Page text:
4) Unstable work. Congratulations, you got your first six months contract! Think you have made it in journalism now? Think again. Having some work today does it mean you’ll have tomorrow. It seem to be common practice for media organisations to give their employees the least possible amount of job security. Some may like it the freedom offered by the possibility of working as a freelance. For some others, not knowing if your piece will be published, and when, hopefully, you’ll get your paycheck may be too much.

5) Stress. Being a journalist is not the sort of job which can give your days a structured, predictable routine. Working 12 hours a day and writing well into the night are things you just to be ready to accept. This can be part of the fun sometimes of course. But there is always something happening out there in the word. A journalist very rarely knows this feeling of “calling it a day”. With time of course you learn to live with this. In general, however, journalists can be a rather stressed out bunch of people, and stress at work is, as we all know, a very contagious disease

6) Low pay. Star journalists like Pierce Morgan, Andrew Marr or Mika Brzezinski can earn millions a year. Yet for every single Morgan or Marr, there are thousands of fellow journalist who earn significantly less. If you want to earn enough money to live comfortably, make earning money your no. 1 goal. Working in the media may not be the most effective way to become rich or even to support yourself to live decently


7) The crisis of the media. The advent of the internet did not have a great impact on traditional media, this is a well known story. Why should people pay to buy something they can find for free on their phones after all?


8) Group think. You may think that to be a successful journalism, you need to write and speak elegantly and flamboyantly. False. The language of today’s journalism is not the language of early XX reporters. You need to be able to convey complex events and idea into very clearly formulated phrases. You need to have a special nose for catchy buzzwords and not be afraid to use language cliches. The business of today’s journalism is not originality but rather replicating message and popular stories as many times as possible, because if a story is “trending”, there certainly must be a reason, and nobody wants to be left behind. How many times you read, almost word for word, the phrase “Russian hackers undermining the trust in US democracy institutions” over the last two years. Do you think that every time a columnist or a reporter wrote these words he stopped for long to think about what these words even meant?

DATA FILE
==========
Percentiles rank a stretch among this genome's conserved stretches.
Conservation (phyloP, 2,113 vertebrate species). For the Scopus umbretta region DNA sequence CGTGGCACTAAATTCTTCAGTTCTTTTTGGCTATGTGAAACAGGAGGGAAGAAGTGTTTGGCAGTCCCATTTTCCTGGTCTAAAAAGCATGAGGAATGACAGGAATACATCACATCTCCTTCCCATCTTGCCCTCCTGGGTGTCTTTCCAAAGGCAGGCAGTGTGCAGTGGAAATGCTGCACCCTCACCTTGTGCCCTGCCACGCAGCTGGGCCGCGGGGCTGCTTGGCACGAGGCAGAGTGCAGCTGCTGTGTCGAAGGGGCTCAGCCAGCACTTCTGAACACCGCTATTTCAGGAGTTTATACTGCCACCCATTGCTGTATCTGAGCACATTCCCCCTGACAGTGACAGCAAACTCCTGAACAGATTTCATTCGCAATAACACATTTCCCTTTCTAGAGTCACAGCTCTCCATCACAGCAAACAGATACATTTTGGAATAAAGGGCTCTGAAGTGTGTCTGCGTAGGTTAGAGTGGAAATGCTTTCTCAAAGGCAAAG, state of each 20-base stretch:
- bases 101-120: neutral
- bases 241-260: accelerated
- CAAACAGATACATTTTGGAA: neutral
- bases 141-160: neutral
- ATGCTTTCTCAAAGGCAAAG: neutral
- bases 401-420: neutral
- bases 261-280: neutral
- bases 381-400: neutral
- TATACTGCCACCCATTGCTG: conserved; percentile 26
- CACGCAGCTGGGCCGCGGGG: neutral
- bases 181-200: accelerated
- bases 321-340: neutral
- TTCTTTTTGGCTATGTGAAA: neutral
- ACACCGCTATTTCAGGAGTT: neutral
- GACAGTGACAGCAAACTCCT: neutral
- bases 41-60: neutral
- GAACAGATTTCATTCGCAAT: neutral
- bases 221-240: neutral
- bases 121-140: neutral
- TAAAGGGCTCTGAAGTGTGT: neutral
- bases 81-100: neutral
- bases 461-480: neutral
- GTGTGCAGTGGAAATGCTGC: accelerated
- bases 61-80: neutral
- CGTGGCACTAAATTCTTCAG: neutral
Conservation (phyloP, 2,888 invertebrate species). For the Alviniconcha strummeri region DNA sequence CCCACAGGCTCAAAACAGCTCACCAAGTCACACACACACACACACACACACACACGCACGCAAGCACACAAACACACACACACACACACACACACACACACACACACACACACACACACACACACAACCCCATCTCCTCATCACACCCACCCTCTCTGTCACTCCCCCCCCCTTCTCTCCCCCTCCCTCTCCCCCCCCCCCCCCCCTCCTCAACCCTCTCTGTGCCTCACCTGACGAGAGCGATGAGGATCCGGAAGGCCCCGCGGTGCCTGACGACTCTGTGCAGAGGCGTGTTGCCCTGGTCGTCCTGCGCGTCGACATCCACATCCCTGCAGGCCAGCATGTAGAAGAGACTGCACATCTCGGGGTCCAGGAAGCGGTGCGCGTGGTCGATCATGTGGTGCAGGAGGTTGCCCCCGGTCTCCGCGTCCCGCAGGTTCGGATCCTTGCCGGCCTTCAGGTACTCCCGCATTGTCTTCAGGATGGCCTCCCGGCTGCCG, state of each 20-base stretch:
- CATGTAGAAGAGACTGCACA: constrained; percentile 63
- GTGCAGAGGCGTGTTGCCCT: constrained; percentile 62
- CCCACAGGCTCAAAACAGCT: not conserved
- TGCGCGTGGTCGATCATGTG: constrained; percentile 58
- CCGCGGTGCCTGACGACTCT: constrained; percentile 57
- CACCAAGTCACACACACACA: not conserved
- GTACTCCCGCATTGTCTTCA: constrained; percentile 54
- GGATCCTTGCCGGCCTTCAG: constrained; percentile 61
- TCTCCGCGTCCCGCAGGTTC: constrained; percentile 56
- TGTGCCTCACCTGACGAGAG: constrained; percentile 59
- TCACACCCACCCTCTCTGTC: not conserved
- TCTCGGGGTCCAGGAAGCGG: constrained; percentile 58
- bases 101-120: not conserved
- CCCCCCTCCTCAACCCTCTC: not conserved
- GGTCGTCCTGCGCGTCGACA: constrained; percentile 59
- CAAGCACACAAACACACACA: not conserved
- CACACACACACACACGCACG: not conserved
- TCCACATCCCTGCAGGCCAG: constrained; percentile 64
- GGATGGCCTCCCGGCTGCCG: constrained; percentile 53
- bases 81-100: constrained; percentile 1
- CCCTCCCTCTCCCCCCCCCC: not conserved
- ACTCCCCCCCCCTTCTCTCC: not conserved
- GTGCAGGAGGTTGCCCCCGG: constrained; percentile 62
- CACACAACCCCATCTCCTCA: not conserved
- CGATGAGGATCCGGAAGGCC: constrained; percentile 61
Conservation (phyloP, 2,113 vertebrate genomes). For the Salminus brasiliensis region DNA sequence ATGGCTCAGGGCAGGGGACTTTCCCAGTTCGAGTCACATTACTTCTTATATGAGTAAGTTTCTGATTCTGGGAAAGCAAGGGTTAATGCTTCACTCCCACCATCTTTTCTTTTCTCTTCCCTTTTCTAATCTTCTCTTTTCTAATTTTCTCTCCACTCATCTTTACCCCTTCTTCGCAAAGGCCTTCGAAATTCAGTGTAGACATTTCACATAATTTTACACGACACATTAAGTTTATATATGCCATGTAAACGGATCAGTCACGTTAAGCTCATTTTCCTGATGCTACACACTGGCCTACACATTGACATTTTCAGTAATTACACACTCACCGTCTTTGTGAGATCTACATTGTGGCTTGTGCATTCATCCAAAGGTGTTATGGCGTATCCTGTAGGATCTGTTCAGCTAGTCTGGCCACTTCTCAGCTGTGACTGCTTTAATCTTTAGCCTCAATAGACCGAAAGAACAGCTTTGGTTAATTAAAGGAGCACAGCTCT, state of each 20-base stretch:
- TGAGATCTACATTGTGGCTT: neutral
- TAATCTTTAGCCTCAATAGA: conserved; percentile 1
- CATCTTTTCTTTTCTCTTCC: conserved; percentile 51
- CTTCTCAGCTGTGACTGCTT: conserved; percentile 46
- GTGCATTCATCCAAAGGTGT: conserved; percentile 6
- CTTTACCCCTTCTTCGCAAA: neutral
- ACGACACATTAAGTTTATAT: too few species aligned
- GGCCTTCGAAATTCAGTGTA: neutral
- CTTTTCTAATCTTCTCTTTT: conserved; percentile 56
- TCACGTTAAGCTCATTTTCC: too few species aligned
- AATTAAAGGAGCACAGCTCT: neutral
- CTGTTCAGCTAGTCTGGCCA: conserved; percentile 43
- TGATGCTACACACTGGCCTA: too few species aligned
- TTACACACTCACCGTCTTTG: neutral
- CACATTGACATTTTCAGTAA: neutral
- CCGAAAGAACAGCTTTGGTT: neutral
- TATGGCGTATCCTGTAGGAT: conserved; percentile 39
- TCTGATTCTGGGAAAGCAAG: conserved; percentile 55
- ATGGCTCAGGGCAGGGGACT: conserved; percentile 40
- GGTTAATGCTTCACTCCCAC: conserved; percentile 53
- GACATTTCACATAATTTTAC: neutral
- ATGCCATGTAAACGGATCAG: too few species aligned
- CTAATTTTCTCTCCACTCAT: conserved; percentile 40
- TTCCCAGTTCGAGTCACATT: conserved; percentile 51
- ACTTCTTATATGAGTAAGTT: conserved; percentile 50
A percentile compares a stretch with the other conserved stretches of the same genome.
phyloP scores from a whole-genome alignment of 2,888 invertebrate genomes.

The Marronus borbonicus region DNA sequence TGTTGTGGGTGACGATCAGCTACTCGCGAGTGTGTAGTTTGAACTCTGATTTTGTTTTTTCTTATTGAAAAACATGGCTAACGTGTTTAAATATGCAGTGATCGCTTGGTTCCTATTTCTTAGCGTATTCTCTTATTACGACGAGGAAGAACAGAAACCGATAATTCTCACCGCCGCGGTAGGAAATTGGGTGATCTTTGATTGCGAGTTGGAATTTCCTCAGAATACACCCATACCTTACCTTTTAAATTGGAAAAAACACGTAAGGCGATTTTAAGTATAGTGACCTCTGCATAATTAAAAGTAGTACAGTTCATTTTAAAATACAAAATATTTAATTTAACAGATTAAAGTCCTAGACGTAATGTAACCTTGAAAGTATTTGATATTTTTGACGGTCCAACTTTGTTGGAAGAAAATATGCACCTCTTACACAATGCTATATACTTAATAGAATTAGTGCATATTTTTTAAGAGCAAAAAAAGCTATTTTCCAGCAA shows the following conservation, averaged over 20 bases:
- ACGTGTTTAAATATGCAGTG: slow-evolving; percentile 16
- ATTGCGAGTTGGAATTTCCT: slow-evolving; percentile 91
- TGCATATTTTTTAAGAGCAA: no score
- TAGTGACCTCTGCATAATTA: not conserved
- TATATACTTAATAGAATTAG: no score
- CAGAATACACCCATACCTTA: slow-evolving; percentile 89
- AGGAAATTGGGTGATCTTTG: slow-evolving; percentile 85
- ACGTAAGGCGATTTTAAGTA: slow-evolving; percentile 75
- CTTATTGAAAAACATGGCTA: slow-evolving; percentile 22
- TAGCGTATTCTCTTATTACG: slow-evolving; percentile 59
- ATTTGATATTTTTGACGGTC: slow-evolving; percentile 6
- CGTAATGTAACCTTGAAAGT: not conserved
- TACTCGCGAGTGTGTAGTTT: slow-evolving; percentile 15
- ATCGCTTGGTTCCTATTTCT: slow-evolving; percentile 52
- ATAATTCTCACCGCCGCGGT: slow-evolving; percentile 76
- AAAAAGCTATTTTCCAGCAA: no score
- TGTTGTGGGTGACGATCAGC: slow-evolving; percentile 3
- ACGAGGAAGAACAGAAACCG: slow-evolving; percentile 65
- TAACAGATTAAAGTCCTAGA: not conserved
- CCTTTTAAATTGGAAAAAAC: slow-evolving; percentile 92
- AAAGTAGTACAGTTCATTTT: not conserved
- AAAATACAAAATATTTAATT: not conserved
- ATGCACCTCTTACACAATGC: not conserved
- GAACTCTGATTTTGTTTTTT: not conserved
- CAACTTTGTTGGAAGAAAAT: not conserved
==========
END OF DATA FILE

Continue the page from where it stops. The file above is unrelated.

9) Hypocrisy, cynicism, elitism (and other similar qualities we tend to associate with arrogant parvenu celebrities…)  Journalists like to see themselves as “on the side of the people”, a force of enlightenment against all the enemies of democracy. The problem is, sometimes they appear to be taking themselves just a tad too seriously, seeming to know better than “the people” what is good and better for “the people”. Professional deformation also makes journalists promptly and infallibly distinguish between a “nobody” and “important people”

10) No family. Your wife/your husband will divorce you because you’ll be so absorbed by your work and your children (if you’ll ever have some), we’ll think you are a pathetic scribbler or, maybe even worse, an embarrassing face on tv. When you grow up with a journalist in your house, it does not even look like something so special like it was for you when you started after all.

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This is of course all bulls**t. If you want to work in journalism, and you want it so badly that you really cannot possibly think of other viable career choices for you, well, then ignore the first commandment of journalism for once, ignore all the indisputable facts we have enlisted here above and try it for yourself.